Apple Plays the Privacy Card to Swipe At Google at WWDC
Since the dawn of the iPhone (and even before) Apple has always taken security and privacy seriously. So much so that it has repeatedly stated that protecting your data on its devices is one of the main reasons it sandboxes Apps from each other. Whether that bad behavior is just from a misbehaving App or malicious code Apple as relied on this rationale even in the face of complaints that it is overprotective and too closed. Apple’s Touch ID feature and Lost Mode have been hailed by law enforcement as ways for users to protect their data and their iPhones from being stolen. Now it seems Apple is ratcheting up the hype about its security and privacy conscious features as a way to take swipes at its competition, primarily Google.
On stage during the 2014 World Wide Developers Conference there were subtle and not so subtle swipes at Google as Apple is turning privacy and security features more and more into a selling point. This comes as some users are becoming more cautious about their own privacy and data security in the wake of the Edward Snowden leaks about government spying, how technology companies take advantage of user data they acquire as a part of the bargain in exchange for free Apps and services, and more data breaches than we can shake an auto-correct feature at.
In the category of “not so subtle,” Tim Cook introduced the iOS 8 portion of the WWDC keynote by putting up a couple of slides that bashed Google and Android a bit. In the first series of slides Cook pointed up that Android’s infamous fragmentation, that leads to large numbers of customers not having current operation system updates, also leads to Android being a large malware target.
As if that wasn’t enough of a smack, he posted a slide with a quote from ZDNet’s Adrian Kingsley-Huges saying that “Android fragmentation is turning devices into a toxic hellstew of vulnerabilities.”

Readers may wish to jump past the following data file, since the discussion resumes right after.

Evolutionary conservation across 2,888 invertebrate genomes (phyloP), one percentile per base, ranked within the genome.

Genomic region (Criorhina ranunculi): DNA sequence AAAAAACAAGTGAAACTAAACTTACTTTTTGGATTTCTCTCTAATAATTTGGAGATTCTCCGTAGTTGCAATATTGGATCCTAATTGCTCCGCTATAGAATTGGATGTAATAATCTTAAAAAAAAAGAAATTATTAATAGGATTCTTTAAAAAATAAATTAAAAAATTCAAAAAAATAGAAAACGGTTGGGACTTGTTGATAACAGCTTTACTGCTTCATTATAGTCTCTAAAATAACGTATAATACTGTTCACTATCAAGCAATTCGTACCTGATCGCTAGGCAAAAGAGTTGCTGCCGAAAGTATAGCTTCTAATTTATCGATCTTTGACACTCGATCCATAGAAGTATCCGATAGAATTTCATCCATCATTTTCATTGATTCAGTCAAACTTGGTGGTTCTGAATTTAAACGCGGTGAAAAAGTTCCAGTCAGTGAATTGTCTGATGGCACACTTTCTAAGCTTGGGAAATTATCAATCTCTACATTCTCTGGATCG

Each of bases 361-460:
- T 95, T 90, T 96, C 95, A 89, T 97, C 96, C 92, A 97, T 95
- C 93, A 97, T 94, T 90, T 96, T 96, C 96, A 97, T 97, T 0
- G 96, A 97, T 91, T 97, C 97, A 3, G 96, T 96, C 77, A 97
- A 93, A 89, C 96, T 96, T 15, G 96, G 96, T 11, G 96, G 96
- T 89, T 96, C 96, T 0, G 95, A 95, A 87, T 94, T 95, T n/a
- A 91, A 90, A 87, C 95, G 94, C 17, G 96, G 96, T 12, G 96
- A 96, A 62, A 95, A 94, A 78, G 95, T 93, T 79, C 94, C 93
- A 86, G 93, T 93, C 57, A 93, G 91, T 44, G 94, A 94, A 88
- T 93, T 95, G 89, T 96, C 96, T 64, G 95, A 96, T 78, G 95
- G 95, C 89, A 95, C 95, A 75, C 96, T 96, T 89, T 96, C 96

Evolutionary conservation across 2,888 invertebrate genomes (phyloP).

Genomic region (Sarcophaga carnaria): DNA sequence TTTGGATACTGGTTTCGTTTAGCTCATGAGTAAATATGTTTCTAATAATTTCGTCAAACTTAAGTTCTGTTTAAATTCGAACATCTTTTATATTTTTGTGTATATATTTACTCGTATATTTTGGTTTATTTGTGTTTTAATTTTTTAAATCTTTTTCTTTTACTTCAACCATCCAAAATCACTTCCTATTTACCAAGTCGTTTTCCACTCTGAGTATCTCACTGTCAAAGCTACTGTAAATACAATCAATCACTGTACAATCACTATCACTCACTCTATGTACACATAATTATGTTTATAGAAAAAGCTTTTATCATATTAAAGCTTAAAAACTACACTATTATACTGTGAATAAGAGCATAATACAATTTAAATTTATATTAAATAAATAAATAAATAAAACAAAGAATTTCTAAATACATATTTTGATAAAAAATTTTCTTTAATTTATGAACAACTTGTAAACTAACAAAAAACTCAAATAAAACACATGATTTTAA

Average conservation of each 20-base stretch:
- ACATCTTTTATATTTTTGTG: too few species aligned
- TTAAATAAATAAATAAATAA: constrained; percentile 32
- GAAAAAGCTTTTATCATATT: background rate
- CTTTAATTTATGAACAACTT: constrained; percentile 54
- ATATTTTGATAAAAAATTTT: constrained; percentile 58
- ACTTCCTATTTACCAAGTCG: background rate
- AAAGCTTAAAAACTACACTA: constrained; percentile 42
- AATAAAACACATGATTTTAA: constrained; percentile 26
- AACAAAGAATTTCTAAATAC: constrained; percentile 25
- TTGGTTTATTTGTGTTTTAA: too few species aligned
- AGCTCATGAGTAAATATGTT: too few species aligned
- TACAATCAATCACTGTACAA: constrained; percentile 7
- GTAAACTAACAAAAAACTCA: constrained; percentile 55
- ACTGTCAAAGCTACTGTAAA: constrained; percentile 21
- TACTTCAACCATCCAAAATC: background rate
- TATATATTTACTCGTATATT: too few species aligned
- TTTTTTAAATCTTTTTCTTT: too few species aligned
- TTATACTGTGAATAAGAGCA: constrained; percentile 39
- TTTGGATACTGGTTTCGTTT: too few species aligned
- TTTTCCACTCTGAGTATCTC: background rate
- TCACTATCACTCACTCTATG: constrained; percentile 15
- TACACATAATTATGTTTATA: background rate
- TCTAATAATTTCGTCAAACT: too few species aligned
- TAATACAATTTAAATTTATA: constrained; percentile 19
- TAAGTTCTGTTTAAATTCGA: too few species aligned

Like I said. Not so subtle.
But then there was there were also the more subtle swipes mentioned in the keynote and some that were even glossed over.
In talking about the addition of predictive text capability that Apple is calling QuickType, and most acknowledge is a rip off of Android and other keyboards, Craig Federighi points up a key difference that might matter to the security and privacy conscious. All of the predictive work is being done on the device, without sending what you are typing out to a server. Those who got freaked out by the Snowden revelations that NSA spooks can watch what you type as you type it, might have some interest in that differentiation.
Keep in mind that one of the arguments for sending text and audio to servers has always been to help machines learn how users type or dictate to better facilitate prediction and accuracy. Does this mean that Apple’s device based predictive engine will be less effective than Google’s or that of third party keyboards?
In opening up Apple’s Touch ID to other Apps and services, Federighi was also quick to premeptively point out that a user’s finger print data will not be shared with Apps or or the rest of the system, but will always reside within the secure vault on the A7 chip.
Apple is also going to make it a bit easier to distinguish when a user wants to surf privately or incognito by bringing that activity into a new window. Apple calls this Private Mode and builds on its reputation of having the first browser with a privacy mode.
And, though not prominently mentioned during the Keynote, we’re discovering that Apple will make security conscious search engine DuckDuckGo a built-in option for searching in Safari, both in OS X Yosemite and iOS 8. DuckDuckGo works by using a combination of its own Web Crawler with mix of data from other search engines without using Google. IP addresses user agents are not logged, and cookies are not used by default. HTTPS Everywhere is the default encryption method.
Apple’s large punches and subtle reminders of key differences from its competitors when it comes to privacy and security obviously will score with the market segment that takes those concerns seriously. How large of a selling point those features become remains to be seen. But, it is more than intriguing to see Apple beginning to open up iOS with other features that attract users to competing platforms, and at the same time focus on a continuing commitment to security and user privacy.